Two different integration strategies followed in the PICMOS project may be used for the integration of the photonic level of interconnection with the CMOS chip. However, the integration circuit (IC) approach has the advantage of on-line integration capacity, alongside the fact that this approach is similar to the current method of making CMOS, as illustrated in FIG. 10.
With reference to FIG. 10, deposited on a CMOS wafer 30 is a polymer layer 32 obtained and defined on which are the waveguides 32a. In a subsequent step, structures 34 of the III-V level are arranged and bonding is carried out. The substrate is then removed, and components 36 are defined in the last step. The components 36 are electrically connected to the interconnection photonic level 22 by means of the vias 38.
The proposed ONoC solution has a given number of advantages with respect to the usual NoC electric systems, such as for example the STNoC system, including: high bandwidth available, due to the light frequency (THz); immunity to noise; no interference between light beams; eliminating physical issues regarding making CMOS chips, due to a separate chip for photonic interconnections.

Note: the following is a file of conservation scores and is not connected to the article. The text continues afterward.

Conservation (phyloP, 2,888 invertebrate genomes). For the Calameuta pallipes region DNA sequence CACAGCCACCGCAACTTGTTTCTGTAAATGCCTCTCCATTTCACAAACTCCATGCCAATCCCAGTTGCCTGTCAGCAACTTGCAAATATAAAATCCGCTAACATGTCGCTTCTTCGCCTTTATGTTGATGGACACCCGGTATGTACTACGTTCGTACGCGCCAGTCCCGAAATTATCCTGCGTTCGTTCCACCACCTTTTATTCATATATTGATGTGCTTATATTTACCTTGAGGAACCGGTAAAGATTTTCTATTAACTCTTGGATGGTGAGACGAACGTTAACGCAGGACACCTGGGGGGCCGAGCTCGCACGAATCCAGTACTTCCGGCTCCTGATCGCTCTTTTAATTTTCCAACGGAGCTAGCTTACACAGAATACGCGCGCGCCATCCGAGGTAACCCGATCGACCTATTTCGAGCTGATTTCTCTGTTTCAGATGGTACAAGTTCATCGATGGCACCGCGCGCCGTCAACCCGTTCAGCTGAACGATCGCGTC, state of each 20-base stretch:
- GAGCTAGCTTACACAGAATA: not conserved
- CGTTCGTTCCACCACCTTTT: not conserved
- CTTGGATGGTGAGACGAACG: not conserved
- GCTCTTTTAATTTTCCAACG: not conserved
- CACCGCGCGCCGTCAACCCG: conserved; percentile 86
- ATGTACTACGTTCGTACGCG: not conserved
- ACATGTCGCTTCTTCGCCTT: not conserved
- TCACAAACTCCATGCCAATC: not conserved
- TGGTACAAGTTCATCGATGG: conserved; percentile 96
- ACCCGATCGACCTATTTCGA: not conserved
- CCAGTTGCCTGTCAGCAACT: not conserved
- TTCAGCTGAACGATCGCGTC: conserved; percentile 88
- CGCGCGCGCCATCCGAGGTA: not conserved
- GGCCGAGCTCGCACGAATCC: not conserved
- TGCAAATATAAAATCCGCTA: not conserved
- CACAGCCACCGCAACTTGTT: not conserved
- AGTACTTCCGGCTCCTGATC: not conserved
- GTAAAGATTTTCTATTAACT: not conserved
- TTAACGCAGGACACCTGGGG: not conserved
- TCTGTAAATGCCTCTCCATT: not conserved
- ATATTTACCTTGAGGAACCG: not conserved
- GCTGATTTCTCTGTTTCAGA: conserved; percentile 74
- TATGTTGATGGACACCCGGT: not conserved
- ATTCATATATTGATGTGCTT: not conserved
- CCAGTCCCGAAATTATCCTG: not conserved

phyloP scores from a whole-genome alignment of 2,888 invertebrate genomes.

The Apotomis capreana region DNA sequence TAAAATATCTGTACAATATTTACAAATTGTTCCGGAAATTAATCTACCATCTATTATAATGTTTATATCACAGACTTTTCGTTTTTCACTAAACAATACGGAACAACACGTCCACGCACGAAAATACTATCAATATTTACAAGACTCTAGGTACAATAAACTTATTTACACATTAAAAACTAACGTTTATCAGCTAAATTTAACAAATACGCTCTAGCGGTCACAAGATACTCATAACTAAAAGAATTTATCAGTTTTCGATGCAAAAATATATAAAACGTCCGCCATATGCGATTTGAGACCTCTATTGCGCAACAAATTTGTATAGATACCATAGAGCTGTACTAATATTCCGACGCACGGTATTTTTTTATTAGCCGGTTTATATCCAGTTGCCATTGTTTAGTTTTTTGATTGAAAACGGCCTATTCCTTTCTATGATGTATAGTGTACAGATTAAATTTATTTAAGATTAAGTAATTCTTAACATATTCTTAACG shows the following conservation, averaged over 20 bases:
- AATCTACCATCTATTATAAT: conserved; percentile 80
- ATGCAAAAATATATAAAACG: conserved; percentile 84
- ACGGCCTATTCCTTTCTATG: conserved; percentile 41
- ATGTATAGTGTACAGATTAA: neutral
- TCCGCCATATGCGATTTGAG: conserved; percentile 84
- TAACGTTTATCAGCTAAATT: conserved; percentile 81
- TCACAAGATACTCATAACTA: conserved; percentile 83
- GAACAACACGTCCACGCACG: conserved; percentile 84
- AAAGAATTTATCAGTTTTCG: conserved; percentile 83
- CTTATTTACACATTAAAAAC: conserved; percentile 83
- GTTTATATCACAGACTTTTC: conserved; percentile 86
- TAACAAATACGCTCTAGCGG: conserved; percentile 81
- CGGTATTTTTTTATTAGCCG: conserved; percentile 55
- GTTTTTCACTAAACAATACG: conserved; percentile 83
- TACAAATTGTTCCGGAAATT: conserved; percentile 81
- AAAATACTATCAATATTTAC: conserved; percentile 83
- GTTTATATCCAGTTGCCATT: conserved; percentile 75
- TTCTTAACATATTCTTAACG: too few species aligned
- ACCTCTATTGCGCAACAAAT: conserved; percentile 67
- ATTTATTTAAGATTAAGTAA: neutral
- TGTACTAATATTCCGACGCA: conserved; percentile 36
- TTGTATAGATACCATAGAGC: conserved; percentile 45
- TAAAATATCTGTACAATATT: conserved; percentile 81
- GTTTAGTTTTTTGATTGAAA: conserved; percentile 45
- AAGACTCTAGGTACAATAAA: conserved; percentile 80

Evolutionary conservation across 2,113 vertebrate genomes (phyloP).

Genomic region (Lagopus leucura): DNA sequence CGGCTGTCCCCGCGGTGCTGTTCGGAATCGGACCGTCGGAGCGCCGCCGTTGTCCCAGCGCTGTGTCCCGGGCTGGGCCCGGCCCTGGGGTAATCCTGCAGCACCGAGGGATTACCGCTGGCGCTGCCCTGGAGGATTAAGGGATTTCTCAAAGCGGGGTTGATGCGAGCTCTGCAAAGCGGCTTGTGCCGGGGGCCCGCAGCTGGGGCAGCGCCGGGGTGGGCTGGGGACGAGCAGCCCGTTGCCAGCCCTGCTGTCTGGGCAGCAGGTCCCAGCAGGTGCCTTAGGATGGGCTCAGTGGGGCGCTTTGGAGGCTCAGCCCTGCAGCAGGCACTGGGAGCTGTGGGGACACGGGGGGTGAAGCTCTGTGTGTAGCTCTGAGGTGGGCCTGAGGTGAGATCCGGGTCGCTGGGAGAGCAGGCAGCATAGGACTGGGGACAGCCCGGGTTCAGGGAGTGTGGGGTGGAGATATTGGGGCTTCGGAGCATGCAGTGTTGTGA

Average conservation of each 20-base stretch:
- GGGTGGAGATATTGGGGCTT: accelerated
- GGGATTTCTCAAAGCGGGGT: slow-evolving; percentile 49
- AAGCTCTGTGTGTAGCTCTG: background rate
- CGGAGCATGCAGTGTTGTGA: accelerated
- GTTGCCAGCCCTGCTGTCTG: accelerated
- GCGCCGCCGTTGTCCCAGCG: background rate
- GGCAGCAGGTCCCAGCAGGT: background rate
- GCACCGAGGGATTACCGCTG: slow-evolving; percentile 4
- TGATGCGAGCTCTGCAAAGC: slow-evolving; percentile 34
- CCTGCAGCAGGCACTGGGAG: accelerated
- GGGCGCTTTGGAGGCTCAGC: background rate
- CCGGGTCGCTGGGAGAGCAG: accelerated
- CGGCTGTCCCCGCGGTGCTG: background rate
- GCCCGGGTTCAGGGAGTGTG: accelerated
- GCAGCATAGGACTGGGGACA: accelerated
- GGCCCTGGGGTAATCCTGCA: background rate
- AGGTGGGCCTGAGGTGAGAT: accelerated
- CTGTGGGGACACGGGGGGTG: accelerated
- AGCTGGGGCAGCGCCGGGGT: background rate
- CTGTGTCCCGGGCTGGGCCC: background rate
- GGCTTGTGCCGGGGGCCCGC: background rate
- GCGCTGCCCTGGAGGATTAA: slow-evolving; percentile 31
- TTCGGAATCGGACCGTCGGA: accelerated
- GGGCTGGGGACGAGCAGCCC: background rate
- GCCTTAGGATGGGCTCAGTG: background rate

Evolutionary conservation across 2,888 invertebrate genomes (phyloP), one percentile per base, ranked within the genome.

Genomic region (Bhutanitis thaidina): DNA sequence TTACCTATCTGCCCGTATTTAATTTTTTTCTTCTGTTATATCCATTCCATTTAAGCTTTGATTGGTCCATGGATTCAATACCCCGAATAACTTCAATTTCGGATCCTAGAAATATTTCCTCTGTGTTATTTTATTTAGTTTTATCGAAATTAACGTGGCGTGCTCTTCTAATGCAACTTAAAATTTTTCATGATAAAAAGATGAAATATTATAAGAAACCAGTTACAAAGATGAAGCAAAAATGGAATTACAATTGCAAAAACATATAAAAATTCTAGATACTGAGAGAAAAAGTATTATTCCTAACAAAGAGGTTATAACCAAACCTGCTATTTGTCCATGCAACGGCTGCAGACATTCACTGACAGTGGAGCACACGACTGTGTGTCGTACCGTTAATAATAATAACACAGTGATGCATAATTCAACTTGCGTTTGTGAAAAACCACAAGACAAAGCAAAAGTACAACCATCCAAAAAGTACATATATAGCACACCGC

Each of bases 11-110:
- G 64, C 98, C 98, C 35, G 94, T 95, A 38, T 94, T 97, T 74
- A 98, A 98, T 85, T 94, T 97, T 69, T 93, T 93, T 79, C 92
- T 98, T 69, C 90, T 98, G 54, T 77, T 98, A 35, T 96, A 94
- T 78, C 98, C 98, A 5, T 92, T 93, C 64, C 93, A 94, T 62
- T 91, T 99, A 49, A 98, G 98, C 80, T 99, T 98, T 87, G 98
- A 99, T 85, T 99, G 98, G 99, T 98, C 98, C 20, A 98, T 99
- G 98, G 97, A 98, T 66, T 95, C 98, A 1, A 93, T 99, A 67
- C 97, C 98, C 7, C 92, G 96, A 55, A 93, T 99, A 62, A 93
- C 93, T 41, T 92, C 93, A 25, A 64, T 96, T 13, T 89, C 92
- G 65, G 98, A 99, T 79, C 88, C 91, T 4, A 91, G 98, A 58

The structure of the system includes a CMOS chip which implements the functionalities required by the system and an additional chip intended to implement the communication infrastructure alone. The chips may be identified "mechanically", by simply opening the device container, allowing clear visibility of the various chips stacked over each other, with the possibility of observing that one is an electronic CMOS chip and the other is a chip containing optoelectronic structures (emitters, detectors, waveguides).
Without prejudice to the principle of the invention, the details and embodiments may vary, even significantly, with respect to what has been described herein by way of non-limiting example only, without departing from the scope of the invention as defined by the annexed claims.
Patent applications by Alberto Scandurra, Messina IT
Patent applications by Carmelo Pistritto, Catania IT
Patent applications by Giovanni Strano, Giarre (catania) IT
Patent applications by STMICROELECTRONICS S.R.L.
Patent applications in class Optical switching
Patent applications in all subclasses Optical switching